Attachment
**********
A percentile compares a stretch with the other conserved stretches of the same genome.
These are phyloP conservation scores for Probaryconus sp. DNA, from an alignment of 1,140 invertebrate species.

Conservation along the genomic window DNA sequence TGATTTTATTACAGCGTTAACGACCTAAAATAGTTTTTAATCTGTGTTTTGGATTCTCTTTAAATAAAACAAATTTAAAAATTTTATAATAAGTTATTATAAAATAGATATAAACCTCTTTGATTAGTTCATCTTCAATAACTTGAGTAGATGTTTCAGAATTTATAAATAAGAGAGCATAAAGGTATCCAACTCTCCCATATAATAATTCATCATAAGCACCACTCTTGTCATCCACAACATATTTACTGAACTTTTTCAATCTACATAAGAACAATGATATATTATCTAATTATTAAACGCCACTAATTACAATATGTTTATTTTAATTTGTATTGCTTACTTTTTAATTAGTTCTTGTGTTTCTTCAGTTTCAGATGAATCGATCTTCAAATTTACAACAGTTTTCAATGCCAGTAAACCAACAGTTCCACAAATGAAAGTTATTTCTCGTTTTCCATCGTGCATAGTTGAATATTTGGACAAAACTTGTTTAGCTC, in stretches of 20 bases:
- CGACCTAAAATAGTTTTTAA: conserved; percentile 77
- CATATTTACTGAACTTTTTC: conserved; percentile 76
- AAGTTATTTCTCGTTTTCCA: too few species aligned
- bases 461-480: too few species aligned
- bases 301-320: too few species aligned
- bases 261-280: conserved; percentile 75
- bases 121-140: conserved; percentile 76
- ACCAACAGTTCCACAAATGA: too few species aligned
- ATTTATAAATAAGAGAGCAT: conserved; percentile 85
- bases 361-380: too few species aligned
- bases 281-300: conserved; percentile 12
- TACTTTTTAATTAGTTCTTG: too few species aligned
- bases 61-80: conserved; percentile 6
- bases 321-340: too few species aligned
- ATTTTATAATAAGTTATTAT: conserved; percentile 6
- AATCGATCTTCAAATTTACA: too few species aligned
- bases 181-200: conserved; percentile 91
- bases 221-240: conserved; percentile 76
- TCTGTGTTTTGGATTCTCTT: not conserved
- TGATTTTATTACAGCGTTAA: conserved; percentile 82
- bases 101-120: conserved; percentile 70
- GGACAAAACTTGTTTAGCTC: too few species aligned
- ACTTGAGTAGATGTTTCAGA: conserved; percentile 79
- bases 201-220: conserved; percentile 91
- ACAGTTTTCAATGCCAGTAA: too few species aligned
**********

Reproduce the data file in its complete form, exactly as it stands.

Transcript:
A percentile compares a stretch with the other conserved stretches of the same genome.
These are phyloP conservation scores for Probaryconus sp. DNA, from an alignment of 1,140 invertebrate species.

Conservation along the genomic window DNA sequence TGATTTTATTACAGCGTTAACGACCTAAAATAGTTTTTAATCTGTGTTTTGGATTCTCTTTAAATAAAACAAATTTAAAAATTTTATAATAAGTTATTATAAAATAGATATAAACCTCTTTGATTAGTTCATCTTCAATAACTTGAGTAGATGTTTCAGAATTTATAAATAAGAGAGCATAAAGGTATCCAACTCTCCCATATAATAATTCATCATAAGCACCACTCTTGTCATCCACAACATATTTACTGAACTTTTTCAATCTACATAAGAACAATGATATATTATCTAATTATTAAACGCCACTAATTACAATATGTTTATTTTAATTTGTATTGCTTACTTTTTAATTAGTTCTTGTGTTTCTTCAGTTTCAGATGAATCGATCTTCAAATTTACAACAGTTTTCAATGCCAGTAAACCAACAGTTCCACAAATGAAAGTTATTTCTCGTTTTCCATCGTGCATAGTTGAATATTTGGACAAAACTTGTTTAGCTC, in stretches of 20 bases:
- CGACCTAAAATAGTTTTTAA: conserved; percentile 77
- CATATTTACTGAACTTTTTC: conserved; percentile 76
- AAGTTATTTCTCGTTTTCCA: too few species aligned
- bases 461-480: too few species aligned
- bases 301-320: too few species aligned
- bases 261-280: conserved; percentile 75
- bases 121-140: conserved; percentile 76
- ACCAACAGTTCCACAAATGA: too few species aligned
- ATTTATAAATAAGAGAGCAT: conserved; percentile 85
- bases 361-380: too few species aligned
- bases 281-300: conserved; percentile 12
- TACTTTTTAATTAGTTCTTG: too few species aligned
- bases 61-80: conserved; percentile 6
- bases 321-340: too few species aligned
- ATTTTATAATAAGTTATTAT: conserved; percentile 6
- AATCGATCTTCAAATTTACA: too few species aligned
- bases 181-200: conserved; percentile 91
- bases 221-240: conserved; percentile 76
- TCTGTGTTTTGGATTCTCTT: not conserved
- TGATTTTATTACAGCGTTAA: conserved; percentile 82
- bases 101-120: conserved; percentile 70
- GGACAAAACTTGTTTAGCTC: too few species aligned
- ACTTGAGTAGATGTTTCAGA: conserved; percentile 79
- bases 201-220: conserved; percentile 91
- ACAGTTTTCAATGCCAGTAA: too few species aligned